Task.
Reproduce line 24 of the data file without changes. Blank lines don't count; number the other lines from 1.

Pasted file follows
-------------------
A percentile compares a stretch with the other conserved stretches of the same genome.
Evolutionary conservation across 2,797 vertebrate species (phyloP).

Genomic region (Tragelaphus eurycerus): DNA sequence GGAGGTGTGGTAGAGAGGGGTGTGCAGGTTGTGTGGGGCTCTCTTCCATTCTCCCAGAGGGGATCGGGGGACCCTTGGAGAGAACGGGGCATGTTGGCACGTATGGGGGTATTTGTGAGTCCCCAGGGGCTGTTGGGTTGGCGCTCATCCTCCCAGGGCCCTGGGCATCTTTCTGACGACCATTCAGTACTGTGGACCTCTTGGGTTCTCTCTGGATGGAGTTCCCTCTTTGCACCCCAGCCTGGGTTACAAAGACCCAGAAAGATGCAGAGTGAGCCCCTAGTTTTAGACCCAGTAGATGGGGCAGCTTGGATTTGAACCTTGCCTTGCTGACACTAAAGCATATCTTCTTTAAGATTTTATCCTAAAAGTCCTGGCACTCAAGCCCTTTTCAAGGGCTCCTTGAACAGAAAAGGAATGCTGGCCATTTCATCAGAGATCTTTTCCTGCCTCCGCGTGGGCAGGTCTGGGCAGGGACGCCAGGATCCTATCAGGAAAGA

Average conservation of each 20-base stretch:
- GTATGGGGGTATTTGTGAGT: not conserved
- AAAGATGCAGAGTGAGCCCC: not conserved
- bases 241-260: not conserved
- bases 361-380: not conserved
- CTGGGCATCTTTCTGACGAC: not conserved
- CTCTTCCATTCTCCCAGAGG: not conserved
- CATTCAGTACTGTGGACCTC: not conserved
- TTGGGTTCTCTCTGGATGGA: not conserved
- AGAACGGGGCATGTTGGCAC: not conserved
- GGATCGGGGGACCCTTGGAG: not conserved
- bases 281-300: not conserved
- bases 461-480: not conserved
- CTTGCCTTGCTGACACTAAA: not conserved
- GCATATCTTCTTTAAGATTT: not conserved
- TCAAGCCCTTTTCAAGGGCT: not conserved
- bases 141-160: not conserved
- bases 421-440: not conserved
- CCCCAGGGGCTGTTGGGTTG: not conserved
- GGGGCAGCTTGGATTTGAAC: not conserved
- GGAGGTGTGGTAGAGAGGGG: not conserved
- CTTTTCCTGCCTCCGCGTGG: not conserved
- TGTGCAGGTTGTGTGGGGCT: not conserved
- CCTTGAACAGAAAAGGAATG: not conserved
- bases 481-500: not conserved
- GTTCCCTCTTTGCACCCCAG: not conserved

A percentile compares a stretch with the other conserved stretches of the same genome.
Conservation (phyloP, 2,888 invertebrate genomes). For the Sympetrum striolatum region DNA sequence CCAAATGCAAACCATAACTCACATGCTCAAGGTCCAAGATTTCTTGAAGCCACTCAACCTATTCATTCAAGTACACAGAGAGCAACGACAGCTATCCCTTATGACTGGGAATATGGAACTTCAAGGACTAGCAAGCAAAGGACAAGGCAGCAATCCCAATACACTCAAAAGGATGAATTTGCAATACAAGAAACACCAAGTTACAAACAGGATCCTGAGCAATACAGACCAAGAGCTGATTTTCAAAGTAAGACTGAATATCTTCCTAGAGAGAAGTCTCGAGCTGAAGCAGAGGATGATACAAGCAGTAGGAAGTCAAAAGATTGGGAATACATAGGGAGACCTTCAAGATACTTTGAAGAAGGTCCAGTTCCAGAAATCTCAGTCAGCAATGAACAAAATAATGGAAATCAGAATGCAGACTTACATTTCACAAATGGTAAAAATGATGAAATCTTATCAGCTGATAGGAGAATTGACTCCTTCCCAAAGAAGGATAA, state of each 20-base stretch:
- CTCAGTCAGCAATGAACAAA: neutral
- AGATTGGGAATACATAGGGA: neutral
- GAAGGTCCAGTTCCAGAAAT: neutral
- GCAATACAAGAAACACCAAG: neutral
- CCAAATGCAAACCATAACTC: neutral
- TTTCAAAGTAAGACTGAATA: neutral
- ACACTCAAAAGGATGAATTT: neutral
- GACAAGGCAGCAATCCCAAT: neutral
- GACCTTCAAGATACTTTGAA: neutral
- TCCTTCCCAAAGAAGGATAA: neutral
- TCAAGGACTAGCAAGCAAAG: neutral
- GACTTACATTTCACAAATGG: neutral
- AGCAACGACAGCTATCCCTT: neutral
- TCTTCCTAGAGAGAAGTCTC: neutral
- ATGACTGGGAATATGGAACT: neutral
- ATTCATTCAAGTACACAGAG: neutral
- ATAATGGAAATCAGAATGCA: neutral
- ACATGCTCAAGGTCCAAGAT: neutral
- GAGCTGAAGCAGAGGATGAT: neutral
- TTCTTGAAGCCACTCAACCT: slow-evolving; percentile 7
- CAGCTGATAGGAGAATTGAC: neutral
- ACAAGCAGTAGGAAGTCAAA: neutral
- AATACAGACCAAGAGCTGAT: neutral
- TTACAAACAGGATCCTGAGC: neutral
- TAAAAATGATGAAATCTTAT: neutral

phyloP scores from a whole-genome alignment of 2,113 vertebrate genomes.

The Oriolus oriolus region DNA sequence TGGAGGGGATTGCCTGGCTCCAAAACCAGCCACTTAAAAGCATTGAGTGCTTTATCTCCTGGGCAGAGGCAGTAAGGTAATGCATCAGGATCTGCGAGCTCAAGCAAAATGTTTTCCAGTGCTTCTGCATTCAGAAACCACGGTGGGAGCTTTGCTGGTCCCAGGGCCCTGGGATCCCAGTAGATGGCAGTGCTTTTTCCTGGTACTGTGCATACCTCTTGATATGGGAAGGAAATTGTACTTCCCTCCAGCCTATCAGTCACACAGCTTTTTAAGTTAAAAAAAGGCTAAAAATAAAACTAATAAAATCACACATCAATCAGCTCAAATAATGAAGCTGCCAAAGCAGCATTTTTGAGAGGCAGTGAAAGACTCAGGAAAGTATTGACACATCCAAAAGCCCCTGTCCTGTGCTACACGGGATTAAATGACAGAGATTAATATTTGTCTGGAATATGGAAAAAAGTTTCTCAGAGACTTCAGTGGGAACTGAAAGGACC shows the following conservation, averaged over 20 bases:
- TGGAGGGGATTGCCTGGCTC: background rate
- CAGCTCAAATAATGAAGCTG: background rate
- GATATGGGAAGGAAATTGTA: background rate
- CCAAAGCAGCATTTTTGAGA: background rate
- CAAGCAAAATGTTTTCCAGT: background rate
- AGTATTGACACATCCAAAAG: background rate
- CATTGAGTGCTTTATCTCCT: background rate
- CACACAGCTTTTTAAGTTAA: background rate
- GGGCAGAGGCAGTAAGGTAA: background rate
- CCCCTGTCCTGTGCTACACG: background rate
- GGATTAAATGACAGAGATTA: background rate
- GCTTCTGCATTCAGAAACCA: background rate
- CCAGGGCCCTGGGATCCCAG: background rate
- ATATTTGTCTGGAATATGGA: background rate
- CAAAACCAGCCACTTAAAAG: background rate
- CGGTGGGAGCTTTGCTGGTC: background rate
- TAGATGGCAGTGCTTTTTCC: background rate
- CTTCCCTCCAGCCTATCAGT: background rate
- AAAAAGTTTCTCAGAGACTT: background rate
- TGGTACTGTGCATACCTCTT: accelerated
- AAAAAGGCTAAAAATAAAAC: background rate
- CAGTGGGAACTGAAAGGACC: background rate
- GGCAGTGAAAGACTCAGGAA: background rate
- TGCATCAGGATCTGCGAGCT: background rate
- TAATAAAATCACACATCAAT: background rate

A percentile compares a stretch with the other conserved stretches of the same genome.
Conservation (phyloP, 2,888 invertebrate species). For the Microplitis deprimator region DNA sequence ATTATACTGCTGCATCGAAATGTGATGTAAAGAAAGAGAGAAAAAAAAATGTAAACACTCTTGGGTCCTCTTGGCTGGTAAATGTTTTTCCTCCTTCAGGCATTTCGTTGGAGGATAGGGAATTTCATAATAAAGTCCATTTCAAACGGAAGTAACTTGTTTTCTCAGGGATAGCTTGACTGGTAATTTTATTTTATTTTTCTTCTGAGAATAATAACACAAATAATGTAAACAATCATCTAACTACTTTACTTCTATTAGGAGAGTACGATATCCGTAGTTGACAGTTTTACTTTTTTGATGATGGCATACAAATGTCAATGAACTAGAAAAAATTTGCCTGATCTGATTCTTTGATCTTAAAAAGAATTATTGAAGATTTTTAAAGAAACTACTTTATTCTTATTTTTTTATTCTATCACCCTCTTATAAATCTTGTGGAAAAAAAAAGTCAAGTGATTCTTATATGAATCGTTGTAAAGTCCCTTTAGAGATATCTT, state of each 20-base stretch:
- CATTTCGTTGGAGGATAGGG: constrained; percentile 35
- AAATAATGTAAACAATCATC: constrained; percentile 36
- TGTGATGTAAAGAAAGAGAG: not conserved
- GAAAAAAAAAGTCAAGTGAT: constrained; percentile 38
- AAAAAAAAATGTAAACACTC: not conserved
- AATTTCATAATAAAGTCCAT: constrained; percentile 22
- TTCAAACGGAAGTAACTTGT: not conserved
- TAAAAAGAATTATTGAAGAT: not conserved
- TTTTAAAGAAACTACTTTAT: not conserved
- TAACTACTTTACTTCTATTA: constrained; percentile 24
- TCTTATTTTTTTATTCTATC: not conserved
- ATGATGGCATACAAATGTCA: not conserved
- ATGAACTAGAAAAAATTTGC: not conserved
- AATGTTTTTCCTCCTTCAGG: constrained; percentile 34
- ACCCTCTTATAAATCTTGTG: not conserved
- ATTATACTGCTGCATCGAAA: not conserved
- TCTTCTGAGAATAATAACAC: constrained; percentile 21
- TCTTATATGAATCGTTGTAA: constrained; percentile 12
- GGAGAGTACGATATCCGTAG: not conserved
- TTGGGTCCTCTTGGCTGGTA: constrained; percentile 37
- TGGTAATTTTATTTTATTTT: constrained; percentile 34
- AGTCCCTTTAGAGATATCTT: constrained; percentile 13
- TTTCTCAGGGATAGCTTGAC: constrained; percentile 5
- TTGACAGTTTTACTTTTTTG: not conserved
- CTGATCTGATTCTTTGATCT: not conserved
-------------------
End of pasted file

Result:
- GGAGGTGTGGTAGAGAGGGG: not conserved